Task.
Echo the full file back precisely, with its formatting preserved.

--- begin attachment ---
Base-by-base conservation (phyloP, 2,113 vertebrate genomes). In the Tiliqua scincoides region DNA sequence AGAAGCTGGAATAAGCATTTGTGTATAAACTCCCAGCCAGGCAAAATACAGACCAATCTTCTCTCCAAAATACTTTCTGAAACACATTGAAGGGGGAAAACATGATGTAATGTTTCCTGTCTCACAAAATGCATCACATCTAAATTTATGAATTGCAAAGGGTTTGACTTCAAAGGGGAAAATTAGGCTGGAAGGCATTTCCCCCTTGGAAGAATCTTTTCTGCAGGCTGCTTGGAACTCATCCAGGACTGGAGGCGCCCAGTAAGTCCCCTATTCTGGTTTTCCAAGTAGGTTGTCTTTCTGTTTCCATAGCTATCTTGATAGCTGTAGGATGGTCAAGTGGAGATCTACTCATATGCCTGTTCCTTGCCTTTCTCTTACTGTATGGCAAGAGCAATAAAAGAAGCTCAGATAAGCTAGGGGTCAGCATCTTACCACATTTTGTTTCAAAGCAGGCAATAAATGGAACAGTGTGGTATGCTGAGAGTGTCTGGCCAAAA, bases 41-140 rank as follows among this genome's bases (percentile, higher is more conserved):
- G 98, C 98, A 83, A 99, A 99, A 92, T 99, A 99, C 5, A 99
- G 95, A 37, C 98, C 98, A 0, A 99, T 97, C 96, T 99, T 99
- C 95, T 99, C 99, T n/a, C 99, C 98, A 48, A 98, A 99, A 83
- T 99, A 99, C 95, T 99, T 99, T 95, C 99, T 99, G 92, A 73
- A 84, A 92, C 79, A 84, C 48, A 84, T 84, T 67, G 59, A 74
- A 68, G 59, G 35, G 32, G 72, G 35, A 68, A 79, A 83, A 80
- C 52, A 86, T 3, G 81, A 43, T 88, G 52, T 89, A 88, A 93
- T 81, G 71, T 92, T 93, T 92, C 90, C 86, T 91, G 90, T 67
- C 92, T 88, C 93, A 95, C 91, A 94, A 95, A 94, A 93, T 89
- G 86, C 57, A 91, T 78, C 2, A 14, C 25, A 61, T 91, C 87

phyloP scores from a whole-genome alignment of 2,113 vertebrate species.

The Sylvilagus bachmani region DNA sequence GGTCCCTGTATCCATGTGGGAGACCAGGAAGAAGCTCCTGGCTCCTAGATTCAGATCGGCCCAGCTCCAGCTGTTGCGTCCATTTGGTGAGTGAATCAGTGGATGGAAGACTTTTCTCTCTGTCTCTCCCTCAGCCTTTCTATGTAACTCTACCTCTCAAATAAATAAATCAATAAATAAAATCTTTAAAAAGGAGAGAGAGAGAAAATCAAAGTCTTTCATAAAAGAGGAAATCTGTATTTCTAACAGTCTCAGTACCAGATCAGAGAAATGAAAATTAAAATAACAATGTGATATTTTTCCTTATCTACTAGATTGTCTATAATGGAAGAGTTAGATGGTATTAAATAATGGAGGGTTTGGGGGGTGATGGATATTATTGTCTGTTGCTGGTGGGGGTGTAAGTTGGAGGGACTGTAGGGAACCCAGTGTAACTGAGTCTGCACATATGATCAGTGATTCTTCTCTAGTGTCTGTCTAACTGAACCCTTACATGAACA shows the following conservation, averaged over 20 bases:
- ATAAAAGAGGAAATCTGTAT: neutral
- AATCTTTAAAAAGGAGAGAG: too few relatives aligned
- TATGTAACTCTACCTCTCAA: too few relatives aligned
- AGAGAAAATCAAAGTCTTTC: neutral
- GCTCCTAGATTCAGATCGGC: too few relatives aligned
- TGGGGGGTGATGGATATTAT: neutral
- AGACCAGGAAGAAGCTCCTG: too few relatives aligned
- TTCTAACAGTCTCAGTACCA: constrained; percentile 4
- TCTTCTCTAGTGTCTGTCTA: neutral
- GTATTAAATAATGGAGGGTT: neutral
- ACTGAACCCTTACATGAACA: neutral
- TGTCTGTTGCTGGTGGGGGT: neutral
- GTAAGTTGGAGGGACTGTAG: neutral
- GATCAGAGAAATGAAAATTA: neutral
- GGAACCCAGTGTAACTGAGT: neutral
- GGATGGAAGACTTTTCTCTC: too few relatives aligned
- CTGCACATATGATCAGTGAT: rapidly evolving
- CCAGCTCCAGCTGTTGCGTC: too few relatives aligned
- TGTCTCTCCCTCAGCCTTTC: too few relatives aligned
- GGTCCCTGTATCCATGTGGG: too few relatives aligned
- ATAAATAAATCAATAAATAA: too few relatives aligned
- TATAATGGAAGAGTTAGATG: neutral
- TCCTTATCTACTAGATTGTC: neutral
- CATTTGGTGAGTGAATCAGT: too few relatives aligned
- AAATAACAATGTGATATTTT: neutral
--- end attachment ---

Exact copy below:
Base-by-base conservation (phyloP, 2,113 vertebrate genomes). In the Tiliqua scincoides region DNA sequence AGAAGCTGGAATAAGCATTTGTGTATAAACTCCCAGCCAGGCAAAATACAGACCAATCTTCTCTCCAAAATACTTTCTGAAACACATTGAAGGGGGAAAACATGATGTAATGTTTCCTGTCTCACAAAATGCATCACATCTAAATTTATGAATTGCAAAGGGTTTGACTTCAAAGGGGAAAATTAGGCTGGAAGGCATTTCCCCCTTGGAAGAATCTTTTCTGCAGGCTGCTTGGAACTCATCCAGGACTGGAGGCGCCCAGTAAGTCCCCTATTCTGGTTTTCCAAGTAGGTTGTCTTTCTGTTTCCATAGCTATCTTGATAGCTGTAGGATGGTCAAGTGGAGATCTACTCATATGCCTGTTCCTTGCCTTTCTCTTACTGTATGGCAAGAGCAATAAAAGAAGCTCAGATAAGCTAGGGGTCAGCATCTTACCACATTTTGTTTCAAAGCAGGCAATAAATGGAACAGTGTGGTATGCTGAGAGTGTCTGGCCAAAA, bases 41-140 rank as follows among this genome's bases (percentile, higher is more conserved):
- G 98, C 98, A 83, A 99, A 99, A 92, T 99, A 99, C 5, A 99
- G 95, A 37, C 98, C 98, A 0, A 99, T 97, C 96, T 99, T 99
- C 95, T 99, C 99, T n/a, C 99, C 98, A 48, A 98, A 99, A 83
- T 99, A 99, C 95, T 99, T 99, T 95, C 99, T 99, G 92, A 73
- A 84, A 92, C 79, A 84, C 48, A 84, T 84, T 67, G 59, A 74
- A 68, G 59, G 35, G 32, G 72, G 35, A 68, A 79, A 83, A 80
- C 52, A 86, T 3, G 81, A 43, T 88, G 52, T 89, A 88, A 93
- T 81, G 71, T 92, T 93, T 92, C 90, C 86, T 91, G 90, T 67
- C 92, T 88, C 93, A 95, C 91, A 94, A 95, A 94, A 93, T 89
- G 86, C 57, A 91, T 78, C 2, A 14, C 25, A 61, T 91, C 87

phyloP scores from a whole-genome alignment of 2,113 vertebrate species.

The Sylvilagus bachmani region DNA sequence GGTCCCTGTATCCATGTGGGAGACCAGGAAGAAGCTCCTGGCTCCTAGATTCAGATCGGCCCAGCTCCAGCTGTTGCGTCCATTTGGTGAGTGAATCAGTGGATGGAAGACTTTTCTCTCTGTCTCTCCCTCAGCCTTTCTATGTAACTCTACCTCTCAAATAAATAAATCAATAAATAAAATCTTTAAAAAGGAGAGAGAGAGAAAATCAAAGTCTTTCATAAAAGAGGAAATCTGTATTTCTAACAGTCTCAGTACCAGATCAGAGAAATGAAAATTAAAATAACAATGTGATATTTTTCCTTATCTACTAGATTGTCTATAATGGAAGAGTTAGATGGTATTAAATAATGGAGGGTTTGGGGGGTGATGGATATTATTGTCTGTTGCTGGTGGGGGTGTAAGTTGGAGGGACTGTAGGGAACCCAGTGTAACTGAGTCTGCACATATGATCAGTGATTCTTCTCTAGTGTCTGTCTAACTGAACCCTTACATGAACA shows the following conservation, averaged over 20 bases:
- ATAAAAGAGGAAATCTGTAT: neutral
- AATCTTTAAAAAGGAGAGAG: too few relatives aligned
- TATGTAACTCTACCTCTCAA: too few relatives aligned
- AGAGAAAATCAAAGTCTTTC: neutral
- GCTCCTAGATTCAGATCGGC: too few relatives aligned
- TGGGGGGTGATGGATATTAT: neutral
- AGACCAGGAAGAAGCTCCTG: too few relatives aligned
- TTCTAACAGTCTCAGTACCA: constrained; percentile 4
- TCTTCTCTAGTGTCTGTCTA: neutral
- GTATTAAATAATGGAGGGTT: neutral
- ACTGAACCCTTACATGAACA: neutral
- TGTCTGTTGCTGGTGGGGGT: neutral
- GTAAGTTGGAGGGACTGTAG: neutral
- GATCAGAGAAATGAAAATTA: neutral
- GGAACCCAGTGTAACTGAGT: neutral
- GGATGGAAGACTTTTCTCTC: too few relatives aligned
- CTGCACATATGATCAGTGAT: rapidly evolving
- CCAGCTCCAGCTGTTGCGTC: too few relatives aligned
- TGTCTCTCCCTCAGCCTTTC: too few relatives aligned
- GGTCCCTGTATCCATGTGGG: too few relatives aligned
- ATAAATAAATCAATAAATAA: too few relatives aligned
- TATAATGGAAGAGTTAGATG: neutral
- TCCTTATCTACTAGATTGTC: neutral
- CATTTGGTGAGTGAATCAGT: too few relatives aligned
- AAATAACAATGTGATATTTT: neutral